Our New Year’s Day was a wet one.

As you’ll recall, when we moved into the house, we had Gale Contractor Services install some insulation. They messed up the job in four ways, three of which were apparent immediately: they drilled holes in the wainscoting despite explicit instructions not to do so; as one of the workers was crawling around the attic, he fell through the ceiling; and while working in the mud room, they knocked a bunch of stuff off the shelves. We were not happy with the experience.

Then last September, when the rains began, it became clear that Gale Contractor Services had made a fourth, more serious, error: the roof vent they installed was not properly sealed. We had a leak.

The company sent somebody out to fix the leak, and the repair lasted all winter. However, apparently the heat of the summer caused the plastic (!?!) roof vent to curl again, and gaps developed in the seams. With the recent heavy rains, we’ve had lots of brown wet spots developing on the ceiling.

Would I hire Gale Contractor Services to do work for us again? Hell no.

I took Thursday off from work to attempt a repair on the roof. I spent an hour at the hardware store, reading labels on cans and tubes and buckets of roofing sealants. I brought home a couple of options. After a bit of time on the roof, I think our leaks are repaired. I think they are. I’m not sure. I have no real way to tell. I drilled a couple of holes in the ceiling, and no water came through, but the sheetrock still feels damp. Time will tell, I suppose.

Meanwhile, we learned why the house came with a sump pump in the cellar.

The other day I noticed that the cellar’s concrete floor was beginning to look damp. There were radiating lines of wetness extending from certain points. Yesterday I went downstairs to fetch some clam juice (to make the Best Clam Chowder Ever for today’s Ham Feast) only to discover that the basement had begun to flood. There was a small pool of water at the bottom of the steps, and it was draining in a small but flowing stream to the sump pump hole. (You’ll notice that the sump pump hole is now covered with a milk crate. We don’t want Kris to step in the hole again, do we?)

Fortunately, the sump pump works well. We plugged it in and flipped a switch and the hole drained completely in seconds. We’ve made a point of going downstairs every few hours to drain the hole.

I have a couple of concerns, though: if the water table is this high already, how high will it get if the rains continue? (Last year was very dry, so we didn’t encounter the flooding issue.) Will we get an inch of water in the basement? Two? A foot? And what happens when we drain the water to the outside? Isn’t it just settling back to the water table, ultimately re-flooding the cellar?

Most of all: what about the smell? When we bought the house, the cellar had a faintly musty odor. The smell faded with time. Actually, I had credited the bathroom remodel with eliminating most of the odor. After just a couple of days of dampness, the cellar already smells musty. What will it be like in April?

Stay tuned, faithful reader. We’ll all find out together.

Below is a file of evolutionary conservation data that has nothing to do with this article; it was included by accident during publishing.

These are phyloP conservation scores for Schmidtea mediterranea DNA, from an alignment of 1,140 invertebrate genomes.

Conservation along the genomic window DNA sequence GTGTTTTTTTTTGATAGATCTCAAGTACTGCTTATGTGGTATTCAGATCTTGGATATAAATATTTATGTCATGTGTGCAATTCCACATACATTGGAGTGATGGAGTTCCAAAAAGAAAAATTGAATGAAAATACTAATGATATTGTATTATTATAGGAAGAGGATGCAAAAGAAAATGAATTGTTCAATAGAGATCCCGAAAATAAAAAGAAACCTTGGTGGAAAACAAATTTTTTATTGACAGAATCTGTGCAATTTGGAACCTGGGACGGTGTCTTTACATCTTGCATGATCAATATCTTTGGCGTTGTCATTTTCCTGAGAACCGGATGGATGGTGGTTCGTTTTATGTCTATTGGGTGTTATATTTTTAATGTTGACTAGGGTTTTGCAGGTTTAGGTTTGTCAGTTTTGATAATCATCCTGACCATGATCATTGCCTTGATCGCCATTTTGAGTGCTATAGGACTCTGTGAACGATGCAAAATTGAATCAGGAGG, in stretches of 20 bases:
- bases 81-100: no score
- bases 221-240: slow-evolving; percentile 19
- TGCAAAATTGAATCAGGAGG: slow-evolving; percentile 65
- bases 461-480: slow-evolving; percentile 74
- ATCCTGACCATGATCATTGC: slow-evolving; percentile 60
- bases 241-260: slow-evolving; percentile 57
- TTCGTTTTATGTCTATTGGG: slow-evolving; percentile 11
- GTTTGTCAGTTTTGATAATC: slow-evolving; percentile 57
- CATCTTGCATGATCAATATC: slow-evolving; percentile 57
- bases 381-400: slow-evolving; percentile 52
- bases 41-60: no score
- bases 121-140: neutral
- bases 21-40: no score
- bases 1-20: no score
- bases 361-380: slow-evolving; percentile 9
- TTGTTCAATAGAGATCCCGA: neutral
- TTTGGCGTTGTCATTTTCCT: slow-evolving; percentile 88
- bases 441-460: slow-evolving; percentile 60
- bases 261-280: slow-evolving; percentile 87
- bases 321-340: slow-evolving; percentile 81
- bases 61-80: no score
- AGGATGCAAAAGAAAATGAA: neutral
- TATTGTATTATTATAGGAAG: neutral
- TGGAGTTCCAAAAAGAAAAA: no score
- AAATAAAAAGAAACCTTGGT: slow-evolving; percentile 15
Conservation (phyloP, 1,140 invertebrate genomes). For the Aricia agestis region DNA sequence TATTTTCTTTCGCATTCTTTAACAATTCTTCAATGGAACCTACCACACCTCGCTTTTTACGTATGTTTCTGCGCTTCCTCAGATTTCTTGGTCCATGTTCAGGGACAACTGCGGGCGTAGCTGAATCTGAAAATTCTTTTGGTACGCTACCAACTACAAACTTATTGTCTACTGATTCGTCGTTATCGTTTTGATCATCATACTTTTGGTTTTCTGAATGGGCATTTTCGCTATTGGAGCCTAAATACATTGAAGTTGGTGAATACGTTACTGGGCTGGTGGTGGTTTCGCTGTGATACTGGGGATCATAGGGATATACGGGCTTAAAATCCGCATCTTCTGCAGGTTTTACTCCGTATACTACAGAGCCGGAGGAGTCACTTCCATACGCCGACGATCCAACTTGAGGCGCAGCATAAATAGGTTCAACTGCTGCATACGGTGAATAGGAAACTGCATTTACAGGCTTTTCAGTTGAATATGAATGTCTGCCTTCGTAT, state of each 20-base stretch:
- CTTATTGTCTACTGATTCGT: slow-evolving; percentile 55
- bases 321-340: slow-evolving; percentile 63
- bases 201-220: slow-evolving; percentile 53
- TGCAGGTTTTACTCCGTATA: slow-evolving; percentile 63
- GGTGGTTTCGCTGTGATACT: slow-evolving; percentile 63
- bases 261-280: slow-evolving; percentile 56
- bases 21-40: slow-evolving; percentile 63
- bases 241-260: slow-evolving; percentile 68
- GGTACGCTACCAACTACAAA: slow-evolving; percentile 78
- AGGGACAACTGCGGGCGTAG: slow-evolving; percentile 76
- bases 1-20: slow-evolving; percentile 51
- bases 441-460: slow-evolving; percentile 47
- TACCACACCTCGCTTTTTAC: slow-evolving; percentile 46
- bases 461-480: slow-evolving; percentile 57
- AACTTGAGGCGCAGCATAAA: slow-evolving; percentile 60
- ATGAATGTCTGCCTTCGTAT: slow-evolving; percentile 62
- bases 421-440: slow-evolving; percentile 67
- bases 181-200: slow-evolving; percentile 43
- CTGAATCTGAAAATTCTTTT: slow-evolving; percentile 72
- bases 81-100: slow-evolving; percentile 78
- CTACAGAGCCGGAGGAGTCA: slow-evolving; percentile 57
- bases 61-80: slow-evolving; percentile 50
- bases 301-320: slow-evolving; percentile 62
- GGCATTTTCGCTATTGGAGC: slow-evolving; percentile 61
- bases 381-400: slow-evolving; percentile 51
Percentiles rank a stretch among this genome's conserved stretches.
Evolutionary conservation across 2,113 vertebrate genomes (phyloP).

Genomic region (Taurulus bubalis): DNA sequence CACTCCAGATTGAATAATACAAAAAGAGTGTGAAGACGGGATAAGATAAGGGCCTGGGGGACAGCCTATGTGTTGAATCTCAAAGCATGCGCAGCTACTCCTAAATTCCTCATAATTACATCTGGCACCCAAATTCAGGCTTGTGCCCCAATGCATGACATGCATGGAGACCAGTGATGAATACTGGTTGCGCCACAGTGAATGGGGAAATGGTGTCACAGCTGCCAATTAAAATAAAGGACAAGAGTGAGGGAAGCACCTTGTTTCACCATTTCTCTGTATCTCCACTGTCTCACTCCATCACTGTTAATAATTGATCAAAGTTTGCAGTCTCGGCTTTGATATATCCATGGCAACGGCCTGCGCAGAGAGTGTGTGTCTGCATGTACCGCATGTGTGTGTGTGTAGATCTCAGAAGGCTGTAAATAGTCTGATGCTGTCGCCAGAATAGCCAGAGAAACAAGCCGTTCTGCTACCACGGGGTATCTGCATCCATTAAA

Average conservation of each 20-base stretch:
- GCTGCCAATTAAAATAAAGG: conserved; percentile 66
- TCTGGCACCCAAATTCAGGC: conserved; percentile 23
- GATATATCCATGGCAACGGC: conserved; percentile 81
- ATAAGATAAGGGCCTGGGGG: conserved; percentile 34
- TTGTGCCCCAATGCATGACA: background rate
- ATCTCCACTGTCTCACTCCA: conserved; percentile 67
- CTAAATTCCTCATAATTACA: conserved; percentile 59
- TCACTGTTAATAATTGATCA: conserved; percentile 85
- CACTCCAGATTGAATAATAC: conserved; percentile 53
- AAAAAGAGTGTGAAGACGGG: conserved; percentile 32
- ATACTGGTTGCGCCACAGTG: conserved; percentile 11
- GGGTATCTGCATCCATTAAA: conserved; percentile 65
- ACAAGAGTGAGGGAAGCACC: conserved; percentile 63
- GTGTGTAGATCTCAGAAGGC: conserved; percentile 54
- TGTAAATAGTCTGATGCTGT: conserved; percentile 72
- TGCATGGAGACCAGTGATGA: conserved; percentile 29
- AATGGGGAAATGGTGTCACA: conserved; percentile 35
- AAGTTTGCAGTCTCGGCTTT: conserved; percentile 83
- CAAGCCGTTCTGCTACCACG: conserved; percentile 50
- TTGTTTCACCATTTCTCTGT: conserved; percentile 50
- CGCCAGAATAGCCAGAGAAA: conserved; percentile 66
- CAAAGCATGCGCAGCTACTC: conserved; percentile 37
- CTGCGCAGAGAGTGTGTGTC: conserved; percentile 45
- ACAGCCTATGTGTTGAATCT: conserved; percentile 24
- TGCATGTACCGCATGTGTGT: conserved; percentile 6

4 Replies to “Wet New Year”

  1. Joel says:

    Yes, your basement is flooded. And yes, this may well lead to a sundering of your home’s foundation, with the whole structure eventually sliding downhill to the street and tying up traffic. And yes, life might occasionally be simpler if, instead of owning a gigantic house in suburban Portland, you were renting a nicely appointed apartment in residential Vermillion, South Dakota.
    But, on the other hand, think of how much your skin is benefiting from the humidity! Imagine, just for a moment, the hardship Aimee and I are dealing with our dry prairie winter! The chapped lips! The painful fissures at the corner of the mouth! Nine’s pads brittle and cracking!

  2. Mom says:

    Normally, your clam chowder would sound wonderful to me, but not tonight. Nothing does. I wish I could have been to the Ham Feast — I would have liked to see everyone and especially get a chance to view your remodeled bathroom and the other new things in your house. As it is, I hope I’m not seeing too much of the inside of my own bathroom tonight. 🙁

  3. Dave says:

    If you’re getting water in your basement, it’s a good bet that you’re not channelling the water away from your house as effectively as you should. I’d look to the gutter/downspout that’s nearest the area that the water seems to be coming from and then channel that away from the house a good 10 feet. Many times a downspout just has the water coming down a few inches from the foundation, which means that once the ground is saturated you run a much higher risk of having the water flow back to the house. Not something you want to mess around with for a variety of reasons, the least of which is that it’s inconvenient to turn on the sump pump.

    But if you can do nothing else, you should put a float on your sump pump so that it kicks on automatically when the water reaches a certain level. Much like your toilet, but in reverse.

  4. Alan Cordle says:

    Why do Oregonians put ham products in clam chowdah?

    A blogging mom (of a blogging adult)! Cool!

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